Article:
Registered Nurse Prescribing

Overview Designated Prescriber: Registered nurses practising in primary health and specialty teams

Appropriately-qualified registered nurses, working in collaborative teams within primary health care and specialist services, are now able to prescribe for common and long-term conditions.

Registered nurse prescribing is designed to improve patient access to health care and medicines and to meet the demand of growing numbers of New Zealanders with lifestyle and chronic health conditions.

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The Medicines (Designated Prescriber – Registered Nurses) Regulations 2016 made under sections 105 and 105B of the Medicines Act 1981 came into place on 20 September 2016. This allowed registered nurses to write prescriptions for common and long-term conditions.

Nurses who prescribe will be working in collaborative teams within primary health care and specialist services including general practice, specialist outpatient clinics, family planning, sexual health, public health, district and home care, and rural and remote areas. It is important that they work in a team, so they can consult a doctor or nurse practitioner when they need advice on diagnosis or treatment if the patient’s health concerns are more complex than they can manage.

The specific conditions they will be able to prescribe for include diabetes and related conditions, hypertension, respiratory diseases including asthma and COPD, anxiety, depression, heart failure, gout, palliative care, contraception, vaccines, common skin conditions and infections. They are only able to prescribe from a restricted list of medicines.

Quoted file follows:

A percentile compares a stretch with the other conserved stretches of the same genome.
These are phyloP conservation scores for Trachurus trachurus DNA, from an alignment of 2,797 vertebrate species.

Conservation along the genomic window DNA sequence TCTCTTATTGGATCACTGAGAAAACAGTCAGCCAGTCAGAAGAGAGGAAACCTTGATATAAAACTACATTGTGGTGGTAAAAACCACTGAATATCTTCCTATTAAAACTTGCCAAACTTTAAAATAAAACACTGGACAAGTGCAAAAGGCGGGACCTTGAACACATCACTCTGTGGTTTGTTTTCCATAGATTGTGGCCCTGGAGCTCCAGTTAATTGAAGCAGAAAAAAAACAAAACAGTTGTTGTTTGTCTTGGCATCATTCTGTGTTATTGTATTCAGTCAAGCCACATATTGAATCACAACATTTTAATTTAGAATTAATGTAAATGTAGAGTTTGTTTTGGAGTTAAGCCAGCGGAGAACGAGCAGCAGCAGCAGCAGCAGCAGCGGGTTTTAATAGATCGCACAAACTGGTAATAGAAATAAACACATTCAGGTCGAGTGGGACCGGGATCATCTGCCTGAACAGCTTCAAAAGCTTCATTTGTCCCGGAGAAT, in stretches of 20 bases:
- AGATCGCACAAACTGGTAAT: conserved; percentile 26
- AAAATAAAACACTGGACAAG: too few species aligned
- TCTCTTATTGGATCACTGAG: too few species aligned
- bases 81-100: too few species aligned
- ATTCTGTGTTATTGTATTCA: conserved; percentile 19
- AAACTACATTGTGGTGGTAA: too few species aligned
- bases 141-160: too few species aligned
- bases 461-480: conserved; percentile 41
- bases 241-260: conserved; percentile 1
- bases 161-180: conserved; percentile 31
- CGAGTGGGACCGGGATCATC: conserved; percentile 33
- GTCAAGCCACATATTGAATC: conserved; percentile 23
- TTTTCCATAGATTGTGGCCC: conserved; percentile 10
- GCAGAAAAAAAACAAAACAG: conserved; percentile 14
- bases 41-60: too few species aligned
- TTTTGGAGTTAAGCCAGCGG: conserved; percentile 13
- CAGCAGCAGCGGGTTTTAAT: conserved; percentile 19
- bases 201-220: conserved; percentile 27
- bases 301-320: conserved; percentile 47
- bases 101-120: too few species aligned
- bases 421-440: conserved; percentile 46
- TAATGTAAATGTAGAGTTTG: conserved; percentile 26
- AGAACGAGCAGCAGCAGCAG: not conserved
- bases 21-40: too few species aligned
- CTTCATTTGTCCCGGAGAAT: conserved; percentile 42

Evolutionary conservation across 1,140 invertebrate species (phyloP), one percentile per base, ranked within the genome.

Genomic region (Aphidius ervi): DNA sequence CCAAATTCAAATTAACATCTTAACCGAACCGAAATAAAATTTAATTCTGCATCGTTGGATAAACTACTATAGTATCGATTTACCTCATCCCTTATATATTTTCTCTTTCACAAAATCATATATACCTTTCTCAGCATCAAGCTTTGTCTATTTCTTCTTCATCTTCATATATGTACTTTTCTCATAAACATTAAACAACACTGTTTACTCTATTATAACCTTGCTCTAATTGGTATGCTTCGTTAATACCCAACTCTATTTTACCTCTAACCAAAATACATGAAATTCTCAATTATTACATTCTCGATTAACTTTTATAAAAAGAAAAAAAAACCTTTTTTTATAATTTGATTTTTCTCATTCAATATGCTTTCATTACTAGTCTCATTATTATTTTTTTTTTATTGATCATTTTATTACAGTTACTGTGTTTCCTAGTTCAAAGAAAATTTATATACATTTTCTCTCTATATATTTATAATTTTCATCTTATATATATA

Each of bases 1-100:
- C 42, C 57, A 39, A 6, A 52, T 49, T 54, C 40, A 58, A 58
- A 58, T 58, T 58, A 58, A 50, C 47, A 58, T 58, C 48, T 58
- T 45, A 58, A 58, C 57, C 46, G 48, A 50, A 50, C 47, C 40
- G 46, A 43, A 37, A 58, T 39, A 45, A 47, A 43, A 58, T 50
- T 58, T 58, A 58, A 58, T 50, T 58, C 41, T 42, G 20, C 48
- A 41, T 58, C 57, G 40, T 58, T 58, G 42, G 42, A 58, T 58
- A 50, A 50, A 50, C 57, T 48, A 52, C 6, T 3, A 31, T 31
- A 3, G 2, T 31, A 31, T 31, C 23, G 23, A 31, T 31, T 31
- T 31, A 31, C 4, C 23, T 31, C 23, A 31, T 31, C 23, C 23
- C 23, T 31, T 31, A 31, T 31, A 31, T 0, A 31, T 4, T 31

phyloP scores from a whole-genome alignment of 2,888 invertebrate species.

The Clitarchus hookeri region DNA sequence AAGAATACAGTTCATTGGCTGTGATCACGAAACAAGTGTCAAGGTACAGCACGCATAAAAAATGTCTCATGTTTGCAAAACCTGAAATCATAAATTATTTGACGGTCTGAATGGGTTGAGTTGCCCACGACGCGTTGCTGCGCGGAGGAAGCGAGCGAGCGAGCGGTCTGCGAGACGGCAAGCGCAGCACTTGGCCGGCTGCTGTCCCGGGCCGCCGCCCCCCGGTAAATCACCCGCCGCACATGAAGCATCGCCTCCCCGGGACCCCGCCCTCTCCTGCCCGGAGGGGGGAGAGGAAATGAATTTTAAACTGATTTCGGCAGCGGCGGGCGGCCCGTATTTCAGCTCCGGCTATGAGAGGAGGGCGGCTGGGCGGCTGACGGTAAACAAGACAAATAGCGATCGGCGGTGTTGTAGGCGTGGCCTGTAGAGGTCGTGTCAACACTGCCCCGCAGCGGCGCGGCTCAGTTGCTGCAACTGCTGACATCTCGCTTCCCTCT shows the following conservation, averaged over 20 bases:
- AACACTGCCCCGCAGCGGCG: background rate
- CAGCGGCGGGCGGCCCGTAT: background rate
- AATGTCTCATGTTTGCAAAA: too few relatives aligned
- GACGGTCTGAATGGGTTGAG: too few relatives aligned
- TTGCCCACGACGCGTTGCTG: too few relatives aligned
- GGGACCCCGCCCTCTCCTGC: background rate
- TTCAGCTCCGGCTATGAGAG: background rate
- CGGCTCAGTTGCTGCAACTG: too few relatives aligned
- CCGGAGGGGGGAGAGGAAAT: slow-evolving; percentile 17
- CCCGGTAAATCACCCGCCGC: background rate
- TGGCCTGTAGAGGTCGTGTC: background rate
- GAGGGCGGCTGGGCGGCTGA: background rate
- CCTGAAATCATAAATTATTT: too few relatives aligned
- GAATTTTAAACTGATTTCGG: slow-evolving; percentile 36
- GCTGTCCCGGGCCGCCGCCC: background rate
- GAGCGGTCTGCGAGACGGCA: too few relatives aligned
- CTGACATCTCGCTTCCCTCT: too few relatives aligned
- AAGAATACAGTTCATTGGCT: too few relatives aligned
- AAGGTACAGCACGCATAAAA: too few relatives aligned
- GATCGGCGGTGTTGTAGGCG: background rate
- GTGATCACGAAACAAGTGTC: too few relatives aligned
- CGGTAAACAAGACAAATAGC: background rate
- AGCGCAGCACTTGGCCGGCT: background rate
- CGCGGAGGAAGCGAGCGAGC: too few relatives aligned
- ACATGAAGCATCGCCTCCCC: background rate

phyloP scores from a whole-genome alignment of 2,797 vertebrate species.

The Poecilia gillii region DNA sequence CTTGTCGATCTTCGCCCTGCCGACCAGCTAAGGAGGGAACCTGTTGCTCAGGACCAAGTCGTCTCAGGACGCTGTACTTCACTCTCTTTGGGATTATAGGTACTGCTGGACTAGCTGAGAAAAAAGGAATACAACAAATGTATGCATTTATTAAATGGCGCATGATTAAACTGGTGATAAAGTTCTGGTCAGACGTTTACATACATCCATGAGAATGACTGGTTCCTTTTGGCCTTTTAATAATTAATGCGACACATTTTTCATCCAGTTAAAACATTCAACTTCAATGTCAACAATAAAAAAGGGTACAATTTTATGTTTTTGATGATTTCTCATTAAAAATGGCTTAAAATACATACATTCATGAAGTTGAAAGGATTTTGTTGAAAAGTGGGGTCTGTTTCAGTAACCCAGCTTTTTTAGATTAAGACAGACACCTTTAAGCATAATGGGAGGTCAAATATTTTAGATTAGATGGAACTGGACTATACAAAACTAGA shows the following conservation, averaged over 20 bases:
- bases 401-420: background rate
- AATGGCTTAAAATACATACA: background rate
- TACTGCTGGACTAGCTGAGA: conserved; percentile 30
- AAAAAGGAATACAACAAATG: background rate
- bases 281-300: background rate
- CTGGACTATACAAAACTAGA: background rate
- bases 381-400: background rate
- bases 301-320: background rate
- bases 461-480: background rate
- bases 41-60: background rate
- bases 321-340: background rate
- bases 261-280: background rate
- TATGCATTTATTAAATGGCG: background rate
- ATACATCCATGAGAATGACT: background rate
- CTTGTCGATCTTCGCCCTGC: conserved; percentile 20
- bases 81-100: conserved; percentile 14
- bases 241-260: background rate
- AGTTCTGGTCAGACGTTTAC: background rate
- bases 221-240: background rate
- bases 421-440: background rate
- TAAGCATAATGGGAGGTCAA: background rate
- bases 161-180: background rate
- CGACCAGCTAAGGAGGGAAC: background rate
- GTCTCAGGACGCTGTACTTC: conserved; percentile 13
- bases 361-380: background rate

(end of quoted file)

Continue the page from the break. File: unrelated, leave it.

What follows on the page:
To be authorised by the Nursing Council to prescribe, nurses will have had to complete a post-graduate diploma in prescribing which includes a period of practising under the supervision of an experienced prescriber.  People will be able to check on the Register of Nurses on the Council website to see if a nurse is authorised to prescribe.

Nurses working in these areas are already regularly involved in medicines management and education of patients. Nurses working in diabetes care have been prescribing for five years. This has been found to be safe and has been well-received by patients and by doctors who have appreciated being freed up to work with more complex cases.

The expansion of prescribing builds on the success of Registered nurse prescribing in diabetes health and has been developed following a consultation completed by the Nursing Council in 2013. Overseas experience in Australia, Canada and the UK also shows that nurse prescribing is safe and acceptable to consumers. The evidence also indicates that nurses are conservative prescribers and tend to prescribe in line with recommended best practice.

Registered nurse prescribing is designed to:

  • improve patient access to health care and medicines
  • make it easier for patients to obtain the medicines they need
  • increase patient choice in accessing medicines
  • make better use of the skills of health professionals
  • improve access for those groups who find it difficult to access services currently including those with lower socioeconomic resources, children, youth, Maori, Pacific peoples and those in remote and rural locations.

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